Taxpayers subsidize fast food industry

Published On October 18, 2013 | By Joseph (Ken) | Business, Economy

minimum wage

In July I came across an interesting article Halifax coffee shop workers push for union 

These usually university-educated workers often realize their stop-gap employment has become more long-term and they are motivated to turn these positions into good jobs, he added.”

Stop-gap employment is one where you generally accept low pay (usually minimum wage) because it’s temporary. The fast food industry is a stop-gap employer with high turnover rates (75%) and low pay, which is a result of the difficulty in unionizing because of such high turnover rates.  

The idea of unionizing wasn’t received well by some One unionized cup of coffee? That’ll be $8.95 | National Post

“There’s no question that union conditions will put added financial strain on employers, who may opt to jack up prices, or else, limit new hires to part-time positions. “

Ironically, the argument of financial strain on employers from unionization, and the “adjustments” employers make to offset the increased cost, is the same argument used against minimum wage laws.

The Negative Effect of Minimum Wage Laws

“There is no “free lunch” when the government mandates a minimum wage.  If the government requires that certain workers be paid higher wages, then businesses make adjustments to pay for the added costs such as reducing hiring, cutting employee work hours, reducing benefits, and charging higher prices.”

And yet, when considering the next article, maybe putting more financial strain on employers is what we need, as it may alleviate some financial strain on taxpayers.

Fast-Food Workers Are Costing the U.S. $7 Billion a Year in Public Aid

“Those cheap fast-food prices conceal a huge hidden cost—even if you never pull into a drive-thru. New studies by the University of Illinois, University of California, Berkeley, and the National Employment Law Project find that taxpayer-funded safety net programs effectively subsidize fast food workers’ low wages.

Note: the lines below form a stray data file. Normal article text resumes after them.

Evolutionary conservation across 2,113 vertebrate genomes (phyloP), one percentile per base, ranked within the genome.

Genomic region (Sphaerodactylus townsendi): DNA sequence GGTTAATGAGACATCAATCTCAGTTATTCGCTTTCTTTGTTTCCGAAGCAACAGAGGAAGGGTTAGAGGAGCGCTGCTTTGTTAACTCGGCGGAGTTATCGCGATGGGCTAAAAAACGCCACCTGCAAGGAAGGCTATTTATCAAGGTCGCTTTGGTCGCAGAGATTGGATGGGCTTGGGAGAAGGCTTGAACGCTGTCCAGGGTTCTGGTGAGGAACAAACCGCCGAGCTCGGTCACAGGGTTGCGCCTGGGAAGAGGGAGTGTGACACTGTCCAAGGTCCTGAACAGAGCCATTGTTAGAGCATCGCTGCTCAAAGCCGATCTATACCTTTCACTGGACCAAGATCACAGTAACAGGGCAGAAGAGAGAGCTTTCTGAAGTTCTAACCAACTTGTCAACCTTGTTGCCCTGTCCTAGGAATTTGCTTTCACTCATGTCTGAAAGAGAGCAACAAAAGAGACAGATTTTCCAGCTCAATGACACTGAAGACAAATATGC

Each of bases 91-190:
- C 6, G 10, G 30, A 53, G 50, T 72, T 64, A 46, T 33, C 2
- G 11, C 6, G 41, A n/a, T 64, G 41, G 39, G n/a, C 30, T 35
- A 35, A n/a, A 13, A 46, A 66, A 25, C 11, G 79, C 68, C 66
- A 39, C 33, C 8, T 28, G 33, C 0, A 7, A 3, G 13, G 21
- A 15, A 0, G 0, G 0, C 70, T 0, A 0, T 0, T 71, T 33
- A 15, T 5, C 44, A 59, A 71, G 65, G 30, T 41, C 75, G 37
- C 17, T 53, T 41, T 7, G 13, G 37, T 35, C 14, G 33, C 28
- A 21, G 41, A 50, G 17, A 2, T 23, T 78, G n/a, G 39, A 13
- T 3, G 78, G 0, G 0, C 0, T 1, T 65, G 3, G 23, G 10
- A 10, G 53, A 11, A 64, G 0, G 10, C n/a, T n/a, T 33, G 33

“Researchers say roughly 2.3 million non-managerial employees at the 10 largest fast-food companies in the United States cost taxpayers an estimated $3.8 billion per year in safety-net benefits.  More than half of families are enrolled in one or more of public safety-net programs, including Medicaid, food stamps, the earned income tax credit, and the Children’s Health Insurance Program. “

It is the same in Canada as well.  In not paying a living wage, the fast food industry is in essence being subsidized by the Canadian taxpayer through public safety-net programs such as MSP Premium Assistance, GST Quarterly Tax Credits, Child Tax Benefits and the Working Income Tax Benefit (WITB).

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About The Author

Joseph (Ken)
(Ken) is a Registered Public Accountant with over 25 years of public practice experience in the accounting profession. Ken specializes in accounting information systems, taxation and financial reporting.

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